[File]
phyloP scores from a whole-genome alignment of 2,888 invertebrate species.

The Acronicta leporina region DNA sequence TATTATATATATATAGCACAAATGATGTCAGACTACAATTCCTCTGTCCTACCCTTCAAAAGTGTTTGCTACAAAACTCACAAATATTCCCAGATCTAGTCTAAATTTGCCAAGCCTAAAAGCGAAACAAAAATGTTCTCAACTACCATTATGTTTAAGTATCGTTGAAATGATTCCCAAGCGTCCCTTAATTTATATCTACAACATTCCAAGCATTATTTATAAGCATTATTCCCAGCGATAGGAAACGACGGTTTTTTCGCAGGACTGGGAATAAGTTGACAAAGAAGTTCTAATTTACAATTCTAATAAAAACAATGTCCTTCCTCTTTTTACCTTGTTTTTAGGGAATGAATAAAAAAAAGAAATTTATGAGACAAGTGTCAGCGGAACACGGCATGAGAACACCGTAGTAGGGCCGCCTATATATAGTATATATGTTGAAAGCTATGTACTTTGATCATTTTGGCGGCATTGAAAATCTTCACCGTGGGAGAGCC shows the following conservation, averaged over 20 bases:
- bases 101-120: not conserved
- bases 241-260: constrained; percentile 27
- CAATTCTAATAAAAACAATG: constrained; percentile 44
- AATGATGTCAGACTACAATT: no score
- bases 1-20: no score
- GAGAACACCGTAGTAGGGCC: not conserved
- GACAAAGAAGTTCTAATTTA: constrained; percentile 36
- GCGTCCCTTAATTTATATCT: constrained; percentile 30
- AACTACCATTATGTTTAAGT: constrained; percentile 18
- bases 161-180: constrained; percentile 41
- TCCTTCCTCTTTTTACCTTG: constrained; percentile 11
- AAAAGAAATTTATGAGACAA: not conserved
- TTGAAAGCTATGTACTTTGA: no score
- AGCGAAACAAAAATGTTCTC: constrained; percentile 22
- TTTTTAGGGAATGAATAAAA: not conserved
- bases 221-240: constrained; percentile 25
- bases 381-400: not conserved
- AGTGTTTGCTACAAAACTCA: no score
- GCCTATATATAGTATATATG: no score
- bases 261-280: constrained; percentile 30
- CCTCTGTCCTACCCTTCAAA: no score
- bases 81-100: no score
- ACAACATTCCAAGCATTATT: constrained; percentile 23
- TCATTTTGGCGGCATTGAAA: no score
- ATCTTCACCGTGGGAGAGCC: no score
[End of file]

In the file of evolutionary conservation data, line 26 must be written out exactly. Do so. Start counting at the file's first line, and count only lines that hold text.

- TCATTTTGGCGGCATTGAAA: no score